The determination of mission needs is based on mission area analysis (MAA) and mission need analysis (MNA). This is a continuing process of assessing the capabilities of the current force structure (people and materiel) to meet the projected threat, while taking into account opportunities for technological advancement, cost savings, and changes in national policy or doctrine. Mission areas are broad categories of warfighting responsibility, such as fire support for the Army, amphibious warfare for the Marine Corps, air support and interdiction for the Air Force, and strategic sealift/protection for the Navy. MAAs and MNAs are conducted by the Training and Doctrine Command in the Army, the Center for Naval Analysis and/or the Office of the Chief of Naval Operations staff in the Navy, the Marine Corps Combat Developments Command in the Marine Corps, and the operational commands (e.g., Air Combat Command or Air Mobility Command) in the Air Force.
Once identified, deficiencies (i.e., mismatches between current and projected capabilities and the future threat) need to be resolved. First considered are changes in doctrine, tactics, training, organizational structure. These alternatives, often called "nonmateriel alternatives," are investigated first because of their relatively low cost and ease (i.e., speed) of implementation. Should nonmateriel alternatives prove incapable of resolving the deficiency, we are forced to look for materiel solutions. The requirement for a materiel solution is documented in a MNS.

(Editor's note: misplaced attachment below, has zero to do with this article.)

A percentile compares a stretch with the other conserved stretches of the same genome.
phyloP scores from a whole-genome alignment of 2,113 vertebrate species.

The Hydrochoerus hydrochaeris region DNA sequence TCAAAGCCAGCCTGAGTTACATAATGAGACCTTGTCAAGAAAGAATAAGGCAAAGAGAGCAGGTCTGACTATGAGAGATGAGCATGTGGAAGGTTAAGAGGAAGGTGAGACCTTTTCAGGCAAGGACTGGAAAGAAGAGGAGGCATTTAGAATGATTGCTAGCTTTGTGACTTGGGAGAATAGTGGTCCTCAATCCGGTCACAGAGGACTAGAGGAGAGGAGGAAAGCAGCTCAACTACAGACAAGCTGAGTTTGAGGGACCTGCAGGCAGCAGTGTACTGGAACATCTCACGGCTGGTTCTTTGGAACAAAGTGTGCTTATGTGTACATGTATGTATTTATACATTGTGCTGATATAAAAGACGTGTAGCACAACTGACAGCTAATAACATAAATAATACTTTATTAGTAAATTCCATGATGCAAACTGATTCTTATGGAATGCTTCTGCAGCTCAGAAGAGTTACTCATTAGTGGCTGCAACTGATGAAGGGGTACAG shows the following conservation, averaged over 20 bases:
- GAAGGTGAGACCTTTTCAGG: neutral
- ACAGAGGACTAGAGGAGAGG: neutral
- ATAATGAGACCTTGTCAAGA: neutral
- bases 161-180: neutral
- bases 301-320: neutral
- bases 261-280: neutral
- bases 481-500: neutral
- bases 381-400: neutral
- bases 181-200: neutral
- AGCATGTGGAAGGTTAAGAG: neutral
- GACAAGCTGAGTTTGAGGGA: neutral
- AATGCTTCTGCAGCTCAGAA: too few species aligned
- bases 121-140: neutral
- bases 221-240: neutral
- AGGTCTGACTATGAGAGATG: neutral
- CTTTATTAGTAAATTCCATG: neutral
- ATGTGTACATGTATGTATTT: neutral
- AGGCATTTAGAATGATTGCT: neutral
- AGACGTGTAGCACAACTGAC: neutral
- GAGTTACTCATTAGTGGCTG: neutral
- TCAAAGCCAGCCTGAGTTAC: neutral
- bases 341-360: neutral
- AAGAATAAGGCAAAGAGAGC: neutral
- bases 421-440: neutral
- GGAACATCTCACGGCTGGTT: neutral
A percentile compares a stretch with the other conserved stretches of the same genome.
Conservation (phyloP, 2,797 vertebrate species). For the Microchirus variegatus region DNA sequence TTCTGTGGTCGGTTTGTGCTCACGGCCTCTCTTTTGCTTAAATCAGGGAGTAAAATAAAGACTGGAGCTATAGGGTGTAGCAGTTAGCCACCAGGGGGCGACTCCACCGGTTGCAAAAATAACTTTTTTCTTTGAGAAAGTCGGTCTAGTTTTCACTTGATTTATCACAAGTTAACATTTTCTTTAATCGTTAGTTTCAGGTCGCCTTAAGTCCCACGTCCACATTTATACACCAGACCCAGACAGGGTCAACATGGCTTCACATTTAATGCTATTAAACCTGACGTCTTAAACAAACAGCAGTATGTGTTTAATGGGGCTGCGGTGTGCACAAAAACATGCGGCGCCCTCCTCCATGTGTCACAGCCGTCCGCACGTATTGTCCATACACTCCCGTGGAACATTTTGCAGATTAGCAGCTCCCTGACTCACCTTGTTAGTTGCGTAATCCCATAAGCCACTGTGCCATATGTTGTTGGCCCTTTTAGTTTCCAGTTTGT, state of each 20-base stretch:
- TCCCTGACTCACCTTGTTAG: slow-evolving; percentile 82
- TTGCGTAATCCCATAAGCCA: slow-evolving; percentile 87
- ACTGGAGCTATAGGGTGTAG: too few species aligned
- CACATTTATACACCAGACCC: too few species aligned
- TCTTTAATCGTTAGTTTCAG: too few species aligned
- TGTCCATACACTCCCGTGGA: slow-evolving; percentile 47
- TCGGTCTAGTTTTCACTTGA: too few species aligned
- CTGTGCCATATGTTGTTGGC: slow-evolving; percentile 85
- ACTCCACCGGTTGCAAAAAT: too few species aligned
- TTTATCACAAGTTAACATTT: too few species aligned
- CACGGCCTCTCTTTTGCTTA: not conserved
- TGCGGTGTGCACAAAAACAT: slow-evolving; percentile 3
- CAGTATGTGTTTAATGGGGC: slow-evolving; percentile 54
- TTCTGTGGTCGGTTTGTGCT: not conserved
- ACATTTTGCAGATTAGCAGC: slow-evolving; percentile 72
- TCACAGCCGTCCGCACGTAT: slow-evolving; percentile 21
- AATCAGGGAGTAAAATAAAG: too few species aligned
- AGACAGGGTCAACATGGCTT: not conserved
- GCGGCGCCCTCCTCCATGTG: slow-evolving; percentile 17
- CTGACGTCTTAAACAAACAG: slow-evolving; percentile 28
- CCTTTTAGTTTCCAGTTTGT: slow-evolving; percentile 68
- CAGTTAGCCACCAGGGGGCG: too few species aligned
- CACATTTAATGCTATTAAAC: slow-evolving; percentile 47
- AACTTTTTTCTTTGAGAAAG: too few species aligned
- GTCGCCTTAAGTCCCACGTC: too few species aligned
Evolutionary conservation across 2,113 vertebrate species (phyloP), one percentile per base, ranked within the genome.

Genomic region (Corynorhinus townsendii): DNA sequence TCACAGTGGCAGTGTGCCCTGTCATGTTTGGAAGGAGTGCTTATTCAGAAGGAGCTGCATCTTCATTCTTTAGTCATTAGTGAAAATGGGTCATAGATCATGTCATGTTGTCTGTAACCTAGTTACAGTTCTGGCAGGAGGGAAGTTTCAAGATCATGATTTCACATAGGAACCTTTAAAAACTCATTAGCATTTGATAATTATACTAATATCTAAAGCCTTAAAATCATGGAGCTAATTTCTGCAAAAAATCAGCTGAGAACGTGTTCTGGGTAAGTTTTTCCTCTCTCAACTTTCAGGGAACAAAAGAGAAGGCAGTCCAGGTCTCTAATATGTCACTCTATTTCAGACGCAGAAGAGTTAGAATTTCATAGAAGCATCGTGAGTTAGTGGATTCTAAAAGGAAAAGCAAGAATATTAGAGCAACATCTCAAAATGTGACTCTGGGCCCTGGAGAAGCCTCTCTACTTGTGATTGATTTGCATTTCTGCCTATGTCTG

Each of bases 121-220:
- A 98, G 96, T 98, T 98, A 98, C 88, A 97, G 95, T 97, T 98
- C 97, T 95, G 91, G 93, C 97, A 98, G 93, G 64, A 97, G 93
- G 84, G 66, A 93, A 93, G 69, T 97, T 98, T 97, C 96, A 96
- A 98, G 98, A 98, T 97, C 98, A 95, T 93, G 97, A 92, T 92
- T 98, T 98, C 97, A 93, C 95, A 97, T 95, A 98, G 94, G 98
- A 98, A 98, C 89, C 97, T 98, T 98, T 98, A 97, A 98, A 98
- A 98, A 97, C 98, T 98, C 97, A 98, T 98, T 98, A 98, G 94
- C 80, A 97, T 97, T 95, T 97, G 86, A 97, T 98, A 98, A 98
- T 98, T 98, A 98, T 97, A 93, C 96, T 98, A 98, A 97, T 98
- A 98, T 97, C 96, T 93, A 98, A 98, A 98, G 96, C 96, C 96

MNSs are written for all mission needs that may result
in acquisition programs, regardless of acquisition category, and are prepared
in accordance with guidance contained in CJCSI 3170.01A. MNSs are not written
for mission needs that can be resolved by nonmateriel solutions. Figure 6-1
illustrates the process for determining mission needs.
Since a MNS describes a warfighting deficiency or technological opportunity, descriptions of specific performance characteristics or specific system solutions are not appropriate. A requirements valida-tion authority reviews, validates, and approves the MNS. Validation confirms that the need exists and cannot be resolved by a nonmateriel solution. Approval represents sanction of the need and certifies it has been subject to the process contained in CJCSI 3170.01A and DoDI 5000.2. The validation authority also determines joint service potential, and then forwards the approved MNS to the appropriate milestone decision authority for a Milestone A review. Disapproved MNS are returned to the originator, who notifies the user.
The Joint Requirements Oversight Council is the
validation and approval authority for MNSs with the potential for an ACAT I or
ACAT IA program. Once this council validates and approves a MNS it is sent to
the Under Secretary of Defense (Acquisition, Technology and Logistics) or the
Assistant Secretary of Defense (Command, Control, Communications and
Intelligence) for a Milestone A decision. For potential nonmajor programs, the
chiefs of the military services, heads of Defense agencies, and
commanders-in-chief of unified commands validate and approve their own MNSs.
Each MNS that could result in a nonmajor program is sent to the respective
Component Acquisition Executive, or Chief Information Officer as appropriate,
for a Milestone A decision.